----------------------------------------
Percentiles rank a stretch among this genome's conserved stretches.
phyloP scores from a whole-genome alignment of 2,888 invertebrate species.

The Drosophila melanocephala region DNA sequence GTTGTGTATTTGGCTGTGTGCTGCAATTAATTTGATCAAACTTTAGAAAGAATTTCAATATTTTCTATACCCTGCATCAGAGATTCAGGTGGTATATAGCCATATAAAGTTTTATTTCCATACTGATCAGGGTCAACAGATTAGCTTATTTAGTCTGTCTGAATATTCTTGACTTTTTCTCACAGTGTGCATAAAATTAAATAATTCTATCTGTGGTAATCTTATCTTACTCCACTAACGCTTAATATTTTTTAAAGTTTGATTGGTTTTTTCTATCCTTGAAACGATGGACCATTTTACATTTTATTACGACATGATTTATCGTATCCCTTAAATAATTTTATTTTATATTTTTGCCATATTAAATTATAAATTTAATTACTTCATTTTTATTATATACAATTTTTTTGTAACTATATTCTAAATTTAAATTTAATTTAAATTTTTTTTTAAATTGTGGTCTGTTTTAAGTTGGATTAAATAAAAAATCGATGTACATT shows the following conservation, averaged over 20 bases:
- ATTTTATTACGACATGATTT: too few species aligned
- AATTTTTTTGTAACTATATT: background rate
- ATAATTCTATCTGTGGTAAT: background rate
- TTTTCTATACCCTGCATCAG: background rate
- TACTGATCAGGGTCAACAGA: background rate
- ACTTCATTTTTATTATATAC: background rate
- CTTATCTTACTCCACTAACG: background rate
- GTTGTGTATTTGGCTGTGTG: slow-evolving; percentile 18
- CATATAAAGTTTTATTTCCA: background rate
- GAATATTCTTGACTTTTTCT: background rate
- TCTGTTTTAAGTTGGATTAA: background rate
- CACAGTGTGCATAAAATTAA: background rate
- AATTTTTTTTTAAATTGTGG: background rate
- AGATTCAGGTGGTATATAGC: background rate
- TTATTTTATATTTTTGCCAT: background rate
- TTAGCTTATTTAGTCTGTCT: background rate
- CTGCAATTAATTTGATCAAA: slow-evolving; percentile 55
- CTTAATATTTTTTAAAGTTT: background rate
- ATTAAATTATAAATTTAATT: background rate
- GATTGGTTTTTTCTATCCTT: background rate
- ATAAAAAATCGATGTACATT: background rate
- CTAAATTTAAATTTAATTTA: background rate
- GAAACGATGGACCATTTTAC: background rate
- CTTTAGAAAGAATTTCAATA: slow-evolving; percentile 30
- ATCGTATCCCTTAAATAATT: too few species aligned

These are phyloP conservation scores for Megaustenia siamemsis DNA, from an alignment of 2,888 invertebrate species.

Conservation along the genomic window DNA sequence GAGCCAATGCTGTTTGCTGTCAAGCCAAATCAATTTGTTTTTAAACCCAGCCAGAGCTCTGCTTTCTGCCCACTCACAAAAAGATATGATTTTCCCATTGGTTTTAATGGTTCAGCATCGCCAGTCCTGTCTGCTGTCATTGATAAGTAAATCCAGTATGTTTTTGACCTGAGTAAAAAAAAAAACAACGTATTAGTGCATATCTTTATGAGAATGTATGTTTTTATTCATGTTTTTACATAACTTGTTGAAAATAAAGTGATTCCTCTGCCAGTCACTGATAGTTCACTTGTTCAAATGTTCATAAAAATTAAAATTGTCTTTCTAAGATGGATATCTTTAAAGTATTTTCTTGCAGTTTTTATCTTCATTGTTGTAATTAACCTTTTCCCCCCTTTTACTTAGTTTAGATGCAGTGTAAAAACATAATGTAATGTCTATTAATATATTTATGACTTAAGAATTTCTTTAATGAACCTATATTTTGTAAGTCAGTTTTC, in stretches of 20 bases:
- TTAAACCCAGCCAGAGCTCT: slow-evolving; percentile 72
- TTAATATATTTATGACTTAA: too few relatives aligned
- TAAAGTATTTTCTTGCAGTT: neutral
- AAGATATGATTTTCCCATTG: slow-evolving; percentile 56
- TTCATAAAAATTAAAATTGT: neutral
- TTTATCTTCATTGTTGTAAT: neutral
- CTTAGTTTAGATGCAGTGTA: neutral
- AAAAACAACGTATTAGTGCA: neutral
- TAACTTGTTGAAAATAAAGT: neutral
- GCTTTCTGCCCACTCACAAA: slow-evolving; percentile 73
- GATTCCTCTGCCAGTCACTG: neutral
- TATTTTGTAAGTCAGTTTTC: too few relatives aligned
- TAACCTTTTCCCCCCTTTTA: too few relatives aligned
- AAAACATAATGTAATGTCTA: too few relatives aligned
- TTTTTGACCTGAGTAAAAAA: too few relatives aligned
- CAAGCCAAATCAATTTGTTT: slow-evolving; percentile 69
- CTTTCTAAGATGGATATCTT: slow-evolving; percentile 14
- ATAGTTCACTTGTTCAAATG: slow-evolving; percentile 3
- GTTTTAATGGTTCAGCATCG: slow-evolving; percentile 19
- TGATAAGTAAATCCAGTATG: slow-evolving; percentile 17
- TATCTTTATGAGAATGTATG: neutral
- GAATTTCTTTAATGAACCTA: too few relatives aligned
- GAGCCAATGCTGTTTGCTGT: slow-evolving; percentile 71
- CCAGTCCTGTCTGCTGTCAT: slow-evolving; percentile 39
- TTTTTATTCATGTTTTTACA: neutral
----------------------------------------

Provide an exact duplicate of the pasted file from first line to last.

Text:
Percentiles rank a stretch among this genome's conserved stretches.
phyloP scores from a whole-genome alignment of 2,888 invertebrate species.

The Drosophila melanocephala region DNA sequence GTTGTGTATTTGGCTGTGTGCTGCAATTAATTTGATCAAACTTTAGAAAGAATTTCAATATTTTCTATACCCTGCATCAGAGATTCAGGTGGTATATAGCCATATAAAGTTTTATTTCCATACTGATCAGGGTCAACAGATTAGCTTATTTAGTCTGTCTGAATATTCTTGACTTTTTCTCACAGTGTGCATAAAATTAAATAATTCTATCTGTGGTAATCTTATCTTACTCCACTAACGCTTAATATTTTTTAAAGTTTGATTGGTTTTTTCTATCCTTGAAACGATGGACCATTTTACATTTTATTACGACATGATTTATCGTATCCCTTAAATAATTTTATTTTATATTTTTGCCATATTAAATTATAAATTTAATTACTTCATTTTTATTATATACAATTTTTTTGTAACTATATTCTAAATTTAAATTTAATTTAAATTTTTTTTTAAATTGTGGTCTGTTTTAAGTTGGATTAAATAAAAAATCGATGTACATT shows the following conservation, averaged over 20 bases:
- ATTTTATTACGACATGATTT: too few species aligned
- AATTTTTTTGTAACTATATT: background rate
- ATAATTCTATCTGTGGTAAT: background rate
- TTTTCTATACCCTGCATCAG: background rate
- TACTGATCAGGGTCAACAGA: background rate
- ACTTCATTTTTATTATATAC: background rate
- CTTATCTTACTCCACTAACG: background rate
- GTTGTGTATTTGGCTGTGTG: slow-evolving; percentile 18
- CATATAAAGTTTTATTTCCA: background rate
- GAATATTCTTGACTTTTTCT: background rate
- TCTGTTTTAAGTTGGATTAA: background rate
- CACAGTGTGCATAAAATTAA: background rate
- AATTTTTTTTTAAATTGTGG: background rate
- AGATTCAGGTGGTATATAGC: background rate
- TTATTTTATATTTTTGCCAT: background rate
- TTAGCTTATTTAGTCTGTCT: background rate
- CTGCAATTAATTTGATCAAA: slow-evolving; percentile 55
- CTTAATATTTTTTAAAGTTT: background rate
- ATTAAATTATAAATTTAATT: background rate
- GATTGGTTTTTTCTATCCTT: background rate
- ATAAAAAATCGATGTACATT: background rate
- CTAAATTTAAATTTAATTTA: background rate
- GAAACGATGGACCATTTTAC: background rate
- CTTTAGAAAGAATTTCAATA: slow-evolving; percentile 30
- ATCGTATCCCTTAAATAATT: too few species aligned

These are phyloP conservation scores for Megaustenia siamemsis DNA, from an alignment of 2,888 invertebrate species.

Conservation along the genomic window DNA sequence GAGCCAATGCTGTTTGCTGTCAAGCCAAATCAATTTGTTTTTAAACCCAGCCAGAGCTCTGCTTTCTGCCCACTCACAAAAAGATATGATTTTCCCATTGGTTTTAATGGTTCAGCATCGCCAGTCCTGTCTGCTGTCATTGATAAGTAAATCCAGTATGTTTTTGACCTGAGTAAAAAAAAAAACAACGTATTAGTGCATATCTTTATGAGAATGTATGTTTTTATTCATGTTTTTACATAACTTGTTGAAAATAAAGTGATTCCTCTGCCAGTCACTGATAGTTCACTTGTTCAAATGTTCATAAAAATTAAAATTGTCTTTCTAAGATGGATATCTTTAAAGTATTTTCTTGCAGTTTTTATCTTCATTGTTGTAATTAACCTTTTCCCCCCTTTTACTTAGTTTAGATGCAGTGTAAAAACATAATGTAATGTCTATTAATATATTTATGACTTAAGAATTTCTTTAATGAACCTATATTTTGTAAGTCAGTTTTC, in stretches of 20 bases:
- TTAAACCCAGCCAGAGCTCT: slow-evolving; percentile 72
- TTAATATATTTATGACTTAA: too few relatives aligned
- TAAAGTATTTTCTTGCAGTT: neutral
- AAGATATGATTTTCCCATTG: slow-evolving; percentile 56
- TTCATAAAAATTAAAATTGT: neutral
- TTTATCTTCATTGTTGTAAT: neutral
- CTTAGTTTAGATGCAGTGTA: neutral
- AAAAACAACGTATTAGTGCA: neutral
- TAACTTGTTGAAAATAAAGT: neutral
- GCTTTCTGCCCACTCACAAA: slow-evolving; percentile 73
- GATTCCTCTGCCAGTCACTG: neutral
- TATTTTGTAAGTCAGTTTTC: too few relatives aligned
- TAACCTTTTCCCCCCTTTTA: too few relatives aligned
- AAAACATAATGTAATGTCTA: too few relatives aligned
- TTTTTGACCTGAGTAAAAAA: too few relatives aligned
- CAAGCCAAATCAATTTGTTT: slow-evolving; percentile 69
- CTTTCTAAGATGGATATCTT: slow-evolving; percentile 14
- ATAGTTCACTTGTTCAAATG: slow-evolving; percentile 3
- GTTTTAATGGTTCAGCATCG: slow-evolving; percentile 19
- TGATAAGTAAATCCAGTATG: slow-evolving; percentile 17
- TATCTTTATGAGAATGTATG: neutral
- GAATTTCTTTAATGAACCTA: too few relatives aligned
- GAGCCAATGCTGTTTGCTGT: slow-evolving; percentile 71
- CCAGTCCTGTCTGCTGTCAT: slow-evolving; percentile 39
- TTTTTATTCATGTTTTTACA: neutral